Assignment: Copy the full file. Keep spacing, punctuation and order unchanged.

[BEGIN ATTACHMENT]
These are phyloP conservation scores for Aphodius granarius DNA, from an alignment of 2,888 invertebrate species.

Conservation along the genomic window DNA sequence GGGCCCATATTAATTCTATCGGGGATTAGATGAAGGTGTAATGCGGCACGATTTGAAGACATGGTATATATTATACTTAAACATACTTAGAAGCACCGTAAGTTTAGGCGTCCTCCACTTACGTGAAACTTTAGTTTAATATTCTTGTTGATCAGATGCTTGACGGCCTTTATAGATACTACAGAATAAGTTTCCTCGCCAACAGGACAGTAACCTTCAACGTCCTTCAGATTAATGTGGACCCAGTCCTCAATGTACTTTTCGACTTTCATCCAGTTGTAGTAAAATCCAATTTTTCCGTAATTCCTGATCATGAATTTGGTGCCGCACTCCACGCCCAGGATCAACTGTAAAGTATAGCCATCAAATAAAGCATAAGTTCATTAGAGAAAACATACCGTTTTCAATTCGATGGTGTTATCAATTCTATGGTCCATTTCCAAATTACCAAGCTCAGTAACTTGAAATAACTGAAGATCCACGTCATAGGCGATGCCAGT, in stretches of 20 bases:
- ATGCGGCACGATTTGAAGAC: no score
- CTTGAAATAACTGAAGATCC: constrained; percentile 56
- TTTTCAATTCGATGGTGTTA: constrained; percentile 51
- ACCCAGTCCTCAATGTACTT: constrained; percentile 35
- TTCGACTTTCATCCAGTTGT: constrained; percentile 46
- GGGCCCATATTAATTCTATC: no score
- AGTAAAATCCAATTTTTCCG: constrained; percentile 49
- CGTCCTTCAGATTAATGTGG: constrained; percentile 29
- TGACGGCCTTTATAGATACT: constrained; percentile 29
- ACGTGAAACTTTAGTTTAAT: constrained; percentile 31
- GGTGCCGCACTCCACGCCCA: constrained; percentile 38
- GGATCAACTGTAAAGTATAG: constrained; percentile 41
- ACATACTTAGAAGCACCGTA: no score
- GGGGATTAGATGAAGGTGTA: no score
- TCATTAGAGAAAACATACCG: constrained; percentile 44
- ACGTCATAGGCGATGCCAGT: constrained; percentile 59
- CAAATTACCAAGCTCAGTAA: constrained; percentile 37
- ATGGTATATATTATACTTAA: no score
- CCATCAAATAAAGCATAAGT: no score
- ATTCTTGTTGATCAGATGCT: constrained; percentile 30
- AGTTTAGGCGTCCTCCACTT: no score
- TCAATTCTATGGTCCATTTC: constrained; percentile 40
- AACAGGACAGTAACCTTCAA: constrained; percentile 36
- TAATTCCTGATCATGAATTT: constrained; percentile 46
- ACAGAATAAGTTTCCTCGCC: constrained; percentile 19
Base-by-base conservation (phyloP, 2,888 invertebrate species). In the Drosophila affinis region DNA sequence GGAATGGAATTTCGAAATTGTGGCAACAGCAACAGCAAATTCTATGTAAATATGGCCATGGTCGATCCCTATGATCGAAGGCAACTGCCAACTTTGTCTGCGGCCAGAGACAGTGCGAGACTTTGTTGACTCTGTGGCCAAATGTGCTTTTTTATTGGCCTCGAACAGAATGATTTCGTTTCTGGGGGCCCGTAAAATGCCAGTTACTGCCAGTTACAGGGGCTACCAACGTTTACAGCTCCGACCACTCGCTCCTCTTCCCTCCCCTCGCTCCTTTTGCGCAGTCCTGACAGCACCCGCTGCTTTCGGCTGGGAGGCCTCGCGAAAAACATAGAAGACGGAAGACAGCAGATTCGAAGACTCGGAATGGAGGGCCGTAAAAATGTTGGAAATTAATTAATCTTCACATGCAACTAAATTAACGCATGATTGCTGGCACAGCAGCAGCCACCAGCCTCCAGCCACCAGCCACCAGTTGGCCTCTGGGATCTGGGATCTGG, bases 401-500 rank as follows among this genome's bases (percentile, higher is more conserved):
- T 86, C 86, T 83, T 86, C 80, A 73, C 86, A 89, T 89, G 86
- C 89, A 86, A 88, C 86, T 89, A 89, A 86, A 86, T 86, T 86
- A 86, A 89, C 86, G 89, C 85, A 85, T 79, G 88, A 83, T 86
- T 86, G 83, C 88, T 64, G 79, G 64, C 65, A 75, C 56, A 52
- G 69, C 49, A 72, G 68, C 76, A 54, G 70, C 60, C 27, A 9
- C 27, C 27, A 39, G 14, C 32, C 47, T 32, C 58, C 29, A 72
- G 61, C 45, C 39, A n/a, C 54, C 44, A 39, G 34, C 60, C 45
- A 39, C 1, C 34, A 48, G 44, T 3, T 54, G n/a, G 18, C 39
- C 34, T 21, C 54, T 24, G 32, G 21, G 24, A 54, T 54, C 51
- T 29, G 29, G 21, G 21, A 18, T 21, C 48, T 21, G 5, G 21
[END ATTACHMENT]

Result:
These are phyloP conservation scores for Aphodius granarius DNA, from an alignment of 2,888 invertebrate species.

Conservation along the genomic window DNA sequence GGGCCCATATTAATTCTATCGGGGATTAGATGAAGGTGTAATGCGGCACGATTTGAAGACATGGTATATATTATACTTAAACATACTTAGAAGCACCGTAAGTTTAGGCGTCCTCCACTTACGTGAAACTTTAGTTTAATATTCTTGTTGATCAGATGCTTGACGGCCTTTATAGATACTACAGAATAAGTTTCCTCGCCAACAGGACAGTAACCTTCAACGTCCTTCAGATTAATGTGGACCCAGTCCTCAATGTACTTTTCGACTTTCATCCAGTTGTAGTAAAATCCAATTTTTCCGTAATTCCTGATCATGAATTTGGTGCCGCACTCCACGCCCAGGATCAACTGTAAAGTATAGCCATCAAATAAAGCATAAGTTCATTAGAGAAAACATACCGTTTTCAATTCGATGGTGTTATCAATTCTATGGTCCATTTCCAAATTACCAAGCTCAGTAACTTGAAATAACTGAAGATCCACGTCATAGGCGATGCCAGT, in stretches of 20 bases:
- ATGCGGCACGATTTGAAGAC: no score
- CTTGAAATAACTGAAGATCC: constrained; percentile 56
- TTTTCAATTCGATGGTGTTA: constrained; percentile 51
- ACCCAGTCCTCAATGTACTT: constrained; percentile 35
- TTCGACTTTCATCCAGTTGT: constrained; percentile 46
- GGGCCCATATTAATTCTATC: no score
- AGTAAAATCCAATTTTTCCG: constrained; percentile 49
- CGTCCTTCAGATTAATGTGG: constrained; percentile 29
- TGACGGCCTTTATAGATACT: constrained; percentile 29
- ACGTGAAACTTTAGTTTAAT: constrained; percentile 31
- GGTGCCGCACTCCACGCCCA: constrained; percentile 38
- GGATCAACTGTAAAGTATAG: constrained; percentile 41
- ACATACTTAGAAGCACCGTA: no score
- GGGGATTAGATGAAGGTGTA: no score
- TCATTAGAGAAAACATACCG: constrained; percentile 44
- ACGTCATAGGCGATGCCAGT: constrained; percentile 59
- CAAATTACCAAGCTCAGTAA: constrained; percentile 37
- ATGGTATATATTATACTTAA: no score
- CCATCAAATAAAGCATAAGT: no score
- ATTCTTGTTGATCAGATGCT: constrained; percentile 30
- AGTTTAGGCGTCCTCCACTT: no score
- TCAATTCTATGGTCCATTTC: constrained; percentile 40
- AACAGGACAGTAACCTTCAA: constrained; percentile 36
- TAATTCCTGATCATGAATTT: constrained; percentile 46
- ACAGAATAAGTTTCCTCGCC: constrained; percentile 19
Base-by-base conservation (phyloP, 2,888 invertebrate species). In the Drosophila affinis region DNA sequence GGAATGGAATTTCGAAATTGTGGCAACAGCAACAGCAAATTCTATGTAAATATGGCCATGGTCGATCCCTATGATCGAAGGCAACTGCCAACTTTGTCTGCGGCCAGAGACAGTGCGAGACTTTGTTGACTCTGTGGCCAAATGTGCTTTTTTATTGGCCTCGAACAGAATGATTTCGTTTCTGGGGGCCCGTAAAATGCCAGTTACTGCCAGTTACAGGGGCTACCAACGTTTACAGCTCCGACCACTCGCTCCTCTTCCCTCCCCTCGCTCCTTTTGCGCAGTCCTGACAGCACCCGCTGCTTTCGGCTGGGAGGCCTCGCGAAAAACATAGAAGACGGAAGACAGCAGATTCGAAGACTCGGAATGGAGGGCCGTAAAAATGTTGGAAATTAATTAATCTTCACATGCAACTAAATTAACGCATGATTGCTGGCACAGCAGCAGCCACCAGCCTCCAGCCACCAGCCACCAGTTGGCCTCTGGGATCTGGGATCTGG, bases 401-500 rank as follows among this genome's bases (percentile, higher is more conserved):
- T 86, C 86, T 83, T 86, C 80, A 73, C 86, A 89, T 89, G 86
- C 89, A 86, A 88, C 86, T 89, A 89, A 86, A 86, T 86, T 86
- A 86, A 89, C 86, G 89, C 85, A 85, T 79, G 88, A 83, T 86
- T 86, G 83, C 88, T 64, G 79, G 64, C 65, A 75, C 56, A 52
- G 69, C 49, A 72, G 68, C 76, A 54, G 70, C 60, C 27, A 9
- C 27, C 27, A 39, G 14, C 32, C 47, T 32, C 58, C 29, A 72
- G 61, C 45, C 39, A n/a, C 54, C 44, A 39, G 34, C 60, C 45
- A 39, C 1, C 34, A 48, G 44, T 3, T 54, G n/a, G 18, C 39
- C 34, T 21, C 54, T 24, G 32, G 21, G 24, A 54, T 54, C 51
- T 29, G 29, G 21, G 21, A 18, T 21, C 48, T 21, G 5, G 21